Laffey v. Northwest Airlines, Inc., 78-1365

Decision Date01 October 1980
Docket NumberNo. 78-1365,78-1365
Citation642 F.2d 578
Parties23 Fair Empl.Prac.Cas. 1628, 24 Wage & Hour Cas. (BN 1012, 24 Empl. Prac. Dec. P 31,288, 206 U.S.App.D.C. 173, 89 Lab.Cas. P 33,933 Mary P. LAFFEY et al., v. NORTHWEST AIRLINES, INC., Appellant, Air Line Pilots Association, Non-Aligned Party.
CourtU.S. Court of Appeals — District of Columbia Circuit

Philip A. Lacovara, Washington, D. C., with whom Peter M. Kreindler, Gerald Goldman, Washington, D. C., Robert L. Deitz, Washington, D. C., David J. Ranheim and Henry Halladay, Minneapolis, Minn., were on the brief, for appellant.

Michael H. Gottesman, Washington, D. C., with whom George H. Cohen, Robert M. Weinberg and Julia Penny Clark, Washington, D. C., were on the brief, for appellees.

Mary-Helen Mautner, Atty., Equal Employment Opportunity Commission, Washington, D. C., with whom Beatrice Rosenberg, Asst. Gen. Counsel, Equal Employment Opportunity Commission, Washington, D. C., was on the brief, for the Equal Employment Opportunity Commission, amicus curiae, urging affirmance. Issie L. Jenkins, Atty., Equal Employment Opportunity Commission, Washington, D. C., also entered an appearance for the Equal Employment Opportunity Commission, amicus curiae.

Donald S. Shire, Associate Sol., U. S. Dept. of Labor, Washington, D. C., was on the brief for the Secretary of Labor, amicus curiae, urging affirmance.

Before WRIGHT, Chief Judge, ROBINSON, Circuit Judge, and RICHEY *, United States District Judge for the District of Columbia.

Opinion for the Court filed by Circuit Judge SPOTTSWOOD W. ROBINSON, III.

SPOTTSWOOD W. ROBINSON, III, Circuit Judge:

Northwest Airlines, Inc. (NWA), appeals from an order of the District Court denying its motion for modification of a continuing injunction. 1 The injunction effectuates part of the relief awarded by the District Court in 1974 2 to female cabin attendants in redress of violations of the Equal Pay Act of 1963 3 and Title VII of the Civil Rights Act of 1964. 4 Our review leads us to conclude that the denial of NWA's motion rests partially on an overbroad reading of the Equal Pay Act-a general interpretation to which this court succumbed on a prior appeal. 5 We believe that it would be inappropriate, though, in the situation before us to deviate from the law of the case enunciated in our previous decision. 6 Even were this not so, however, we would still be constrained to reaffirm our former conclusion. Although we have determined that our prior analysis was faulty in some respects, we find that it leads us to the proper result since the construction we earlier gave the Equal Pay Act, to which the District Court adhered, is required on the special facts of this case. 7 We accordingly affirm.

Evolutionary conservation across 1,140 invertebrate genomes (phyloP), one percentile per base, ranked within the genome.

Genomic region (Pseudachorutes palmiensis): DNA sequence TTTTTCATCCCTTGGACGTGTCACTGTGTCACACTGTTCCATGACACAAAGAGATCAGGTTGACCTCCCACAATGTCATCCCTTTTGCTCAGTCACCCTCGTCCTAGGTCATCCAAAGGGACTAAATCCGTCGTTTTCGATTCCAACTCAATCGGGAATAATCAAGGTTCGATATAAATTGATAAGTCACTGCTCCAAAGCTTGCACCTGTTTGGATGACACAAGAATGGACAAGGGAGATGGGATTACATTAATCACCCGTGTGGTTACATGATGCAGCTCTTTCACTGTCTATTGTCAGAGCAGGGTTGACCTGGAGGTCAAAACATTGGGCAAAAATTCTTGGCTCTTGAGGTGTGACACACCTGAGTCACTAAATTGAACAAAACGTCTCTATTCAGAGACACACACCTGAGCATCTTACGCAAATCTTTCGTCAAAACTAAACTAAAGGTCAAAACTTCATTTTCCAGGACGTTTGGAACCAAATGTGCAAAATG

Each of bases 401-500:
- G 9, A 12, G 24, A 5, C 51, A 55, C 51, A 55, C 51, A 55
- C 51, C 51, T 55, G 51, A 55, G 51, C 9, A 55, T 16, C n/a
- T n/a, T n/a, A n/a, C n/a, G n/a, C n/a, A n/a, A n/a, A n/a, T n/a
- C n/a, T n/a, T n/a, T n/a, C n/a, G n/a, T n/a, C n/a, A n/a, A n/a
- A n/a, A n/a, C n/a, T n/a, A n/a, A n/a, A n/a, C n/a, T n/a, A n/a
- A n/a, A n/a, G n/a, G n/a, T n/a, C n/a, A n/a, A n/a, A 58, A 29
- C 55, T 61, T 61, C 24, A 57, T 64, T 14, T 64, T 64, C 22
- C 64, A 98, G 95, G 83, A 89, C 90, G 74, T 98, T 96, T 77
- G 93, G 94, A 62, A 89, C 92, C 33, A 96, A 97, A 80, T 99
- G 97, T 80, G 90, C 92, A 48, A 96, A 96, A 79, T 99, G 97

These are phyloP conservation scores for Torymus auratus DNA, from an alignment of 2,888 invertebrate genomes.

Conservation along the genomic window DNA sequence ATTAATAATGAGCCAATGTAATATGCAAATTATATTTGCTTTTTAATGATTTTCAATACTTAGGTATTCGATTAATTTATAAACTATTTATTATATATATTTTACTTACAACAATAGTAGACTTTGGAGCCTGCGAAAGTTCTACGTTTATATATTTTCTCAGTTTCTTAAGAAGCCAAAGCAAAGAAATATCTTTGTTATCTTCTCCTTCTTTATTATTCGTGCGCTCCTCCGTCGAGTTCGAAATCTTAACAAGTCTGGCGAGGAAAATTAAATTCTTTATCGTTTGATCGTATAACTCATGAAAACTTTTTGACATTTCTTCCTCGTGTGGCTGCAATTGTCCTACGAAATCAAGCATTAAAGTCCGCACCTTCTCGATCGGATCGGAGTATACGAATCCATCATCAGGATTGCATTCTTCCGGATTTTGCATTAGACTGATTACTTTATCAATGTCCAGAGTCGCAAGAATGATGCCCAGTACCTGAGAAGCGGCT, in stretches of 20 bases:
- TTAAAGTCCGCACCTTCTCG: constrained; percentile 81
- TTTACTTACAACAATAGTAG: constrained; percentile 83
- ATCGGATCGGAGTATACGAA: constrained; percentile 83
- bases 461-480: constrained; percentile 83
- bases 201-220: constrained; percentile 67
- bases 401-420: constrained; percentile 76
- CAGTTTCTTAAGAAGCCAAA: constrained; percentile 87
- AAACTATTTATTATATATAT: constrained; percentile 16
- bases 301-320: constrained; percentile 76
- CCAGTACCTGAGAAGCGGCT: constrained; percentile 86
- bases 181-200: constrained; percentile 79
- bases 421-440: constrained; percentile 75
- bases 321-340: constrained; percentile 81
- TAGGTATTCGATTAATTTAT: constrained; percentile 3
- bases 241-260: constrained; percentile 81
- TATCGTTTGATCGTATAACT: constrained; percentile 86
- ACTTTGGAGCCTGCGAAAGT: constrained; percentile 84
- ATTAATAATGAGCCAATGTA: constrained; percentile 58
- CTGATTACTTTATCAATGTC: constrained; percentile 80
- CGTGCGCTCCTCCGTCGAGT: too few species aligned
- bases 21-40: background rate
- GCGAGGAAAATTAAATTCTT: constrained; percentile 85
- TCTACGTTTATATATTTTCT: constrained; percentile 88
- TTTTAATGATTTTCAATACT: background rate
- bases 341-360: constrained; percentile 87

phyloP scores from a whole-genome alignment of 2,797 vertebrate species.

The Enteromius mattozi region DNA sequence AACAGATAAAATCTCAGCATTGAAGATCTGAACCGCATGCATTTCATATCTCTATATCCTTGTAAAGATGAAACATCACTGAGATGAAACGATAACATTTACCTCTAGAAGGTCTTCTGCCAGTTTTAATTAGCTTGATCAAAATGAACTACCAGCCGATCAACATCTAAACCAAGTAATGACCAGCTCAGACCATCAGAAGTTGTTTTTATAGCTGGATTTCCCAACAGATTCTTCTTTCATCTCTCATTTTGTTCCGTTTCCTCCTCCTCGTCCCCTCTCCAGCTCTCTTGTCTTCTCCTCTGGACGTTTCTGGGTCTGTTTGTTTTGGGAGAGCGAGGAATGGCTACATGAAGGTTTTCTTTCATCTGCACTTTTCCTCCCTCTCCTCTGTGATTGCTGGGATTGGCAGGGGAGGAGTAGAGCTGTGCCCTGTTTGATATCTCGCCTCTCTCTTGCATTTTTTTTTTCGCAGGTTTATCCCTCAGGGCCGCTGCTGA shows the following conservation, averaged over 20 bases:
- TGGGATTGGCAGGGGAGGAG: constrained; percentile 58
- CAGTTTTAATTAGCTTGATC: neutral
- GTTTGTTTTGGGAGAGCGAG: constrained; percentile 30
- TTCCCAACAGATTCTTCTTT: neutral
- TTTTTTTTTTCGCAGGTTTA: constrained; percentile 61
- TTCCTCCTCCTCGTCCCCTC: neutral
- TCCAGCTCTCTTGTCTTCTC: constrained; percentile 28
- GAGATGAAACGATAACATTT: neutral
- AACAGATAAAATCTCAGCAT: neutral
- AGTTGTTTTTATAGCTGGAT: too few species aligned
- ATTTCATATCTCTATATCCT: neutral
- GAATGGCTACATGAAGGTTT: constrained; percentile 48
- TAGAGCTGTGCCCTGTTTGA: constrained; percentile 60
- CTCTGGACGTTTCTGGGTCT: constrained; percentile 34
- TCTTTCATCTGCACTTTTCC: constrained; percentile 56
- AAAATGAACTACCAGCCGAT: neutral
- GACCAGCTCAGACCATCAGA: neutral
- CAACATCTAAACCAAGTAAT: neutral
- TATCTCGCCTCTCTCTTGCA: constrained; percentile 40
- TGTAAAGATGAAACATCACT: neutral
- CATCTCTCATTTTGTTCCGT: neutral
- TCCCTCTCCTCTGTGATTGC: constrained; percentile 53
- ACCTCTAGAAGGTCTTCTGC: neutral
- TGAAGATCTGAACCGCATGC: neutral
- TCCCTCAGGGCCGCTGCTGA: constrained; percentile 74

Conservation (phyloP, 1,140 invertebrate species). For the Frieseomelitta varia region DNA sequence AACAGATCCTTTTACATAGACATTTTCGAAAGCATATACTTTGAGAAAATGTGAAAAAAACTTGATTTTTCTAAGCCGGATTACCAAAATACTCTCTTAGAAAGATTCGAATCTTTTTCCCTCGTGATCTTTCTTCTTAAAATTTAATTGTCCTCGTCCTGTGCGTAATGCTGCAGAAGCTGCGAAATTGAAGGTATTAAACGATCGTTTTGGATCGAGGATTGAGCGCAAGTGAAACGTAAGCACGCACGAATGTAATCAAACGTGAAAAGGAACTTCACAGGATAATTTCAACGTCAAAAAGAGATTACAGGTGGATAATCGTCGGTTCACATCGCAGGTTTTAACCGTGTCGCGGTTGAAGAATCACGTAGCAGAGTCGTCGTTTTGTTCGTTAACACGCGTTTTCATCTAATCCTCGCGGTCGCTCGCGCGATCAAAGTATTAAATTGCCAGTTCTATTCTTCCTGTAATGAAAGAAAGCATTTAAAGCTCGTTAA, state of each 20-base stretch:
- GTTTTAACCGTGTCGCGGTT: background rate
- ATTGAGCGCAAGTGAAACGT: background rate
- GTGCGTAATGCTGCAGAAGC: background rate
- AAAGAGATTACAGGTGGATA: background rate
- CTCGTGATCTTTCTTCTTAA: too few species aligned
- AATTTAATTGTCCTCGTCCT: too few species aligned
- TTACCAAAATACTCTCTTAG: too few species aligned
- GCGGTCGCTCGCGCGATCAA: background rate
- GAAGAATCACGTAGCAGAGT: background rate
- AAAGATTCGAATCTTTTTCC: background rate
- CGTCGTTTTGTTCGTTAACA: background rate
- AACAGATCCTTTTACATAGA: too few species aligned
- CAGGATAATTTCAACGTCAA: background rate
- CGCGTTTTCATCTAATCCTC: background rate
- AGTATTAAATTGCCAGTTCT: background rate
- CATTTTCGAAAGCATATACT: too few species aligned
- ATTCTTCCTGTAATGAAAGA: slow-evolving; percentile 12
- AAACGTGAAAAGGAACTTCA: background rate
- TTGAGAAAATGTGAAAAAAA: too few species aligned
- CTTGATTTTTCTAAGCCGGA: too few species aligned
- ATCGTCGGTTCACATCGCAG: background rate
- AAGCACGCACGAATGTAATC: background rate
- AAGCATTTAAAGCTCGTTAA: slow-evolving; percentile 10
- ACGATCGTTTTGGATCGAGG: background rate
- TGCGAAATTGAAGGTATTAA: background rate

I. THE PRIOR LITIGATION
A. The District Court's Dispositions

In the original proceeding, the District Court made extensive factual findings, articulated its legal conclusions and specified the relief it deemed warranted. 8 The highlights of the litigation's history, as thus established, may usefully be recounted in order to elucidate the background of the present controversy.

For many years, NWA maintained a gender-based job classification scheme resulting in employment of most male cabin attendants as pursers and all female cabin attendants save one as stewardesses. 9 Pursers and stewardesses performed tasks requiring equal skill, effort and responsibility, 10 but pursers were paid substantially higher salaries than stewardesses with equivalent seniority. 11 From 1967 onward, NWA in theory allowed female cabin attendants to bid for openings in the purser classification, but women could not effectively utilize that apparent opportunity. They were required to start at the bottom of the purser seniority list with no credit for service as stewardesses; the system thus relegated them to last choice in selecting schedules, susceptibility to involuntary transfer, and first to be laid off upon reductions in force. 12 To remedy the wage inequities, the District Court awarded female cabin attendants backpay 13 and enjoined NWA to pay them the same salaries received by pursers. 14

NWA also discriminated against female cabin attendants in several other terms and conditions of employment, 15 but we need discuss only two. After 1964, male cabin attendants were provided with single rooms on layovers but female cabin attendants were paired in double rooms. 16 While, pursuant to collective bargaining agreements, company policy ostensibly was to require all cabin attendants to share double rooms, 17 it was enforced only with respect to women. 18 Moreover, a 1970 bargaining contract afforded to male cabin attendants a uniform-cleaning allowance of $13 per calendar quarter but offered female cabin attendants no such allowance. 19 The District Court granted the disadvantaged cabin attendants backpay to compensate for the deprivation of single-room occupancy and cleaning allowances, 20 and the injunction commands NWA to furnish single rooms on layovers and quarterly uniform-cleaning allowances to all cabin attendants. 21